In this post, we discuss the importance of rim width and its effects on performance and safety.
One of the fundamental characteristics of a bicycle wheel, like tire size, is rim width. It will determine certain aspects of its performance while allowing one size or another to fit better to achieve maximum performance.
Rim width is more critical on mountain bikes than on road bikes. Although, in the latter case, with the increasing presence of tubeless tires, the choice of the proper width also becomes very decisive.
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Why should rim width matter?
Not all rim widths are suitable for the same bike, the same rider, or the same type of course. That’s why you should consider the different aspects below to identify the right size:
- Each tire has a recommended rim width: and vice versa. The rim and the tire go hand in hand within the wheel. The tire should have a suitable base to clamp or heel the wheel, and the rim width will provide the ideal shape for the tread.
Matching rim width to your tire size will affect bike stability, grip, handling, and ride comfort, among other things. However, other factors, such as tire pressure, compound type, lug shape, etc., also play a role.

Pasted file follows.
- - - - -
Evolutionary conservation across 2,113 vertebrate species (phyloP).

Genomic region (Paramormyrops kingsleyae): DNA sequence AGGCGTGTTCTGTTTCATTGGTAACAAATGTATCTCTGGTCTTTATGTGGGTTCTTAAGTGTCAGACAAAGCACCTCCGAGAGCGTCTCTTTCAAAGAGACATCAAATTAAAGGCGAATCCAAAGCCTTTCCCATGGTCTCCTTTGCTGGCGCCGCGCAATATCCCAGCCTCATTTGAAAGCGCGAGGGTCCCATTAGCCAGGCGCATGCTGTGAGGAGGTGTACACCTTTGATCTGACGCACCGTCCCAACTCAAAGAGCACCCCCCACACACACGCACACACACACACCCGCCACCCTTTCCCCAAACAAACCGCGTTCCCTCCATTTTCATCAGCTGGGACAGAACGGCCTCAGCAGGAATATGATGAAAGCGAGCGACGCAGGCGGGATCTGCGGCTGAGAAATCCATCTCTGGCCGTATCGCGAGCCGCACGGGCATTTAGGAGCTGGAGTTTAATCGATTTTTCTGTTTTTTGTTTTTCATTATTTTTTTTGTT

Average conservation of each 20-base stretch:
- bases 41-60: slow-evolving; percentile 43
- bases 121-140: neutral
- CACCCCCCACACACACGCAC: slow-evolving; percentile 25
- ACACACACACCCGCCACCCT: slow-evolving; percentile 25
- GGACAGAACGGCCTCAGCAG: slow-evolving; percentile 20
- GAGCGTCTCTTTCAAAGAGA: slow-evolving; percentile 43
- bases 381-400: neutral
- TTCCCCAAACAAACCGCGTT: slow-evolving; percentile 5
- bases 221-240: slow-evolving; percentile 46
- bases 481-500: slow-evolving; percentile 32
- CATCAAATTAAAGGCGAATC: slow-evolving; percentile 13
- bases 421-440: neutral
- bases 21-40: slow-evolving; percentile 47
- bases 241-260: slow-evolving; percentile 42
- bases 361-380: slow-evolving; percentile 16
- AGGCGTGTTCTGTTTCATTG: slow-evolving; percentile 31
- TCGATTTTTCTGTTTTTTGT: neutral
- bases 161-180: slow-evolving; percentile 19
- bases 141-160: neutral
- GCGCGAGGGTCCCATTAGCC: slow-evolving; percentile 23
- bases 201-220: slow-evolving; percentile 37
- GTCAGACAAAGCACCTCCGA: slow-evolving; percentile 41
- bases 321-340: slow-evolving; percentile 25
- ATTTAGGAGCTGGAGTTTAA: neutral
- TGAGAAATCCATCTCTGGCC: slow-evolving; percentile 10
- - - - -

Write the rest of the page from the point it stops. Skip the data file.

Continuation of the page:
The rim’s width influences the bike’s stiffness, stability, and comfort.
For example, tire brands have charts or graphs showing the recommended rim widths for each tire thickness. The rule is simple: the more wide the tire, the wider the rim should be.
- Identify the wheel type and its use: a large rim width will improve qualities such as high-speed stability, grip, and comfort and penalize weight, manoeuvring, or acceleration speed. For this reason, wide rims are essential in mountain biking. Especially in its most radical disciplines (enduro, downhill, etc.). Although in recent times, the practice of XC has also adopted extensive rims (30 mm) due to their versatility.
- There is an important influence on the weight of the bicycle: the wheel represents approximately 10 to 15% of the total weight of the bicycle. And a large part of this percentage is generated by the rim. It may seem insignificant, but 2 or 3 mm more in width means more metal must be used to make the rim. On average, and speaking of carbon models, for every 1mm increase in width, a rim weighs 7g more.